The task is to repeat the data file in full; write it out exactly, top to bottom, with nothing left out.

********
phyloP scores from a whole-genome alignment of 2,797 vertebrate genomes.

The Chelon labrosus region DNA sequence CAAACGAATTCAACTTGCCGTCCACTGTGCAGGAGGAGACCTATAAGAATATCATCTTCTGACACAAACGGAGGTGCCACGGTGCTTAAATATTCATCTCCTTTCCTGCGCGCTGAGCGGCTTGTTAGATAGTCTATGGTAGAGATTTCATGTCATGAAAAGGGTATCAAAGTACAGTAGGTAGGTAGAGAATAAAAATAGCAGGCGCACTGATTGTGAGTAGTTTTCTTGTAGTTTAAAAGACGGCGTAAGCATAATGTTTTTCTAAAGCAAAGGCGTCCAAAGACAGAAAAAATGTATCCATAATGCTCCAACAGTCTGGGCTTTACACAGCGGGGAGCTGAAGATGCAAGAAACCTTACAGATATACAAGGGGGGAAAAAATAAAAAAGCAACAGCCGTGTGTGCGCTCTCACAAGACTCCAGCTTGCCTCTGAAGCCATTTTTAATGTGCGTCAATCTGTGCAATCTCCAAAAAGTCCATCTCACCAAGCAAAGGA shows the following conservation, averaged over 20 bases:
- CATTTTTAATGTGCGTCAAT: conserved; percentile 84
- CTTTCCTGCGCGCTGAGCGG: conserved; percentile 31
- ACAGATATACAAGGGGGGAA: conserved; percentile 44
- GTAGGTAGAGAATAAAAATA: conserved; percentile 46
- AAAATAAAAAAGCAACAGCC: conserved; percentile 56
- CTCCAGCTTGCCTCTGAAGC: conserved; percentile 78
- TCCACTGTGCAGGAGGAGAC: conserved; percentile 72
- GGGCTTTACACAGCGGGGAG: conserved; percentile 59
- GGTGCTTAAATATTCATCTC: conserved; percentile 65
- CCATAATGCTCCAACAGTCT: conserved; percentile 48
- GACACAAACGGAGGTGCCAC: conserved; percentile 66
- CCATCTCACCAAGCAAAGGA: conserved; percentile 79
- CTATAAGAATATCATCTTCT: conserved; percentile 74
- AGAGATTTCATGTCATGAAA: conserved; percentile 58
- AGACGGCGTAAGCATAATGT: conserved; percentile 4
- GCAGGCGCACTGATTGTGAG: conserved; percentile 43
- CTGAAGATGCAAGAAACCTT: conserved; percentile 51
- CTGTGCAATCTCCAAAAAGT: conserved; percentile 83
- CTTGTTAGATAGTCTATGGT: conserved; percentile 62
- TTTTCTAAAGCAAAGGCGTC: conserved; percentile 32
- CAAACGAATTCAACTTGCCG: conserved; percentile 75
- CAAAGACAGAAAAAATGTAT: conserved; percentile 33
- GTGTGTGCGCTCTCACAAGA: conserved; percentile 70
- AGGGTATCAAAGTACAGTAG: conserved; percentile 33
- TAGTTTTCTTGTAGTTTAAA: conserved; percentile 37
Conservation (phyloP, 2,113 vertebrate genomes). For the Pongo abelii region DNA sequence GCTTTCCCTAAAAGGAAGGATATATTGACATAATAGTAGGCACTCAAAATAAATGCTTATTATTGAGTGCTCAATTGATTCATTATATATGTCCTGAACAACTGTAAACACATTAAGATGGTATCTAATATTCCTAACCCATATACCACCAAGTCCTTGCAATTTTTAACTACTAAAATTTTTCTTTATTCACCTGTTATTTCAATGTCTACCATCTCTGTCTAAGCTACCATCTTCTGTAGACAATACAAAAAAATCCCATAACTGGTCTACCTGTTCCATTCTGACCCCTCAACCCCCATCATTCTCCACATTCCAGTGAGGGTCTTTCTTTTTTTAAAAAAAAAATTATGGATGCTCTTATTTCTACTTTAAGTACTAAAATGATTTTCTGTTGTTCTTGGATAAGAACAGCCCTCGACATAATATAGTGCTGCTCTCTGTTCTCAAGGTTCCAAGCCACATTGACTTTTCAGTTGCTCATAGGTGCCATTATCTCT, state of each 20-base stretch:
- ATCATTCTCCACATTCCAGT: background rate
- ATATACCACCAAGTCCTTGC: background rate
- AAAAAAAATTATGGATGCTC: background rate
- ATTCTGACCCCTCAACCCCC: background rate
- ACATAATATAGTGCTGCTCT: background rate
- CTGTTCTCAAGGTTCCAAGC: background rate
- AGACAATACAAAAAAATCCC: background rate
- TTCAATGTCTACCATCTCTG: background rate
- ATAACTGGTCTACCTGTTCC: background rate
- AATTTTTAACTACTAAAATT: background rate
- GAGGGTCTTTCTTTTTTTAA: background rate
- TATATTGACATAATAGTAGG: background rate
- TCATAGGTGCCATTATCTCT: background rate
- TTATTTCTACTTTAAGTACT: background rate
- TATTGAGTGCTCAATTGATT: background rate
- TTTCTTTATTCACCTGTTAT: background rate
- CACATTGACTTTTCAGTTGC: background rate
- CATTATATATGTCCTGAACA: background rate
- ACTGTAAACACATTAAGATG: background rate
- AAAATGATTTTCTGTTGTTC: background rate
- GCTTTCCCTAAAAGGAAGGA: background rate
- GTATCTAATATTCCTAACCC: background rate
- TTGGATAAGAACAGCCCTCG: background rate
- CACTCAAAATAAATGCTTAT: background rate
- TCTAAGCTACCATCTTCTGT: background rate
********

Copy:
phyloP scores from a whole-genome alignment of 2,797 vertebrate genomes.

The Chelon labrosus region DNA sequence CAAACGAATTCAACTTGCCGTCCACTGTGCAGGAGGAGACCTATAAGAATATCATCTTCTGACACAAACGGAGGTGCCACGGTGCTTAAATATTCATCTCCTTTCCTGCGCGCTGAGCGGCTTGTTAGATAGTCTATGGTAGAGATTTCATGTCATGAAAAGGGTATCAAAGTACAGTAGGTAGGTAGAGAATAAAAATAGCAGGCGCACTGATTGTGAGTAGTTTTCTTGTAGTTTAAAAGACGGCGTAAGCATAATGTTTTTCTAAAGCAAAGGCGTCCAAAGACAGAAAAAATGTATCCATAATGCTCCAACAGTCTGGGCTTTACACAGCGGGGAGCTGAAGATGCAAGAAACCTTACAGATATACAAGGGGGGAAAAAATAAAAAAGCAACAGCCGTGTGTGCGCTCTCACAAGACTCCAGCTTGCCTCTGAAGCCATTTTTAATGTGCGTCAATCTGTGCAATCTCCAAAAAGTCCATCTCACCAAGCAAAGGA shows the following conservation, averaged over 20 bases:
- CATTTTTAATGTGCGTCAAT: conserved; percentile 84
- CTTTCCTGCGCGCTGAGCGG: conserved; percentile 31
- ACAGATATACAAGGGGGGAA: conserved; percentile 44
- GTAGGTAGAGAATAAAAATA: conserved; percentile 46
- AAAATAAAAAAGCAACAGCC: conserved; percentile 56
- CTCCAGCTTGCCTCTGAAGC: conserved; percentile 78
- TCCACTGTGCAGGAGGAGAC: conserved; percentile 72
- GGGCTTTACACAGCGGGGAG: conserved; percentile 59
- GGTGCTTAAATATTCATCTC: conserved; percentile 65
- CCATAATGCTCCAACAGTCT: conserved; percentile 48
- GACACAAACGGAGGTGCCAC: conserved; percentile 66
- CCATCTCACCAAGCAAAGGA: conserved; percentile 79
- CTATAAGAATATCATCTTCT: conserved; percentile 74
- AGAGATTTCATGTCATGAAA: conserved; percentile 58
- AGACGGCGTAAGCATAATGT: conserved; percentile 4
- GCAGGCGCACTGATTGTGAG: conserved; percentile 43
- CTGAAGATGCAAGAAACCTT: conserved; percentile 51
- CTGTGCAATCTCCAAAAAGT: conserved; percentile 83
- CTTGTTAGATAGTCTATGGT: conserved; percentile 62
- TTTTCTAAAGCAAAGGCGTC: conserved; percentile 32
- CAAACGAATTCAACTTGCCG: conserved; percentile 75
- CAAAGACAGAAAAAATGTAT: conserved; percentile 33
- GTGTGTGCGCTCTCACAAGA: conserved; percentile 70
- AGGGTATCAAAGTACAGTAG: conserved; percentile 33
- TAGTTTTCTTGTAGTTTAAA: conserved; percentile 37
Conservation (phyloP, 2,113 vertebrate genomes). For the Pongo abelii region DNA sequence GCTTTCCCTAAAAGGAAGGATATATTGACATAATAGTAGGCACTCAAAATAAATGCTTATTATTGAGTGCTCAATTGATTCATTATATATGTCCTGAACAACTGTAAACACATTAAGATGGTATCTAATATTCCTAACCCATATACCACCAAGTCCTTGCAATTTTTAACTACTAAAATTTTTCTTTATTCACCTGTTATTTCAATGTCTACCATCTCTGTCTAAGCTACCATCTTCTGTAGACAATACAAAAAAATCCCATAACTGGTCTACCTGTTCCATTCTGACCCCTCAACCCCCATCATTCTCCACATTCCAGTGAGGGTCTTTCTTTTTTTAAAAAAAAAATTATGGATGCTCTTATTTCTACTTTAAGTACTAAAATGATTTTCTGTTGTTCTTGGATAAGAACAGCCCTCGACATAATATAGTGCTGCTCTCTGTTCTCAAGGTTCCAAGCCACATTGACTTTTCAGTTGCTCATAGGTGCCATTATCTCT, state of each 20-base stretch:
- ATCATTCTCCACATTCCAGT: background rate
- ATATACCACCAAGTCCTTGC: background rate
- AAAAAAAATTATGGATGCTC: background rate
- ATTCTGACCCCTCAACCCCC: background rate
- ACATAATATAGTGCTGCTCT: background rate
- CTGTTCTCAAGGTTCCAAGC: background rate
- AGACAATACAAAAAAATCCC: background rate
- TTCAATGTCTACCATCTCTG: background rate
- ATAACTGGTCTACCTGTTCC: background rate
- AATTTTTAACTACTAAAATT: background rate
- GAGGGTCTTTCTTTTTTTAA: background rate
- TATATTGACATAATAGTAGG: background rate
- TCATAGGTGCCATTATCTCT: background rate
- TTATTTCTACTTTAAGTACT: background rate
- TATTGAGTGCTCAATTGATT: background rate
- TTTCTTTATTCACCTGTTAT: background rate
- CACATTGACTTTTCAGTTGC: background rate
- CATTATATATGTCCTGAACA: background rate
- ACTGTAAACACATTAAGATG: background rate
- AAAATGATTTTCTGTTGTTC: background rate
- GCTTTCCCTAAAAGGAAGGA: background rate
- GTATCTAATATTCCTAACCC: background rate
- TTGGATAAGAACAGCCCTCG: background rate
- CACTCAAAATAAATGCTTAT: background rate
- TCTAAGCTACCATCTTCTGT: background rate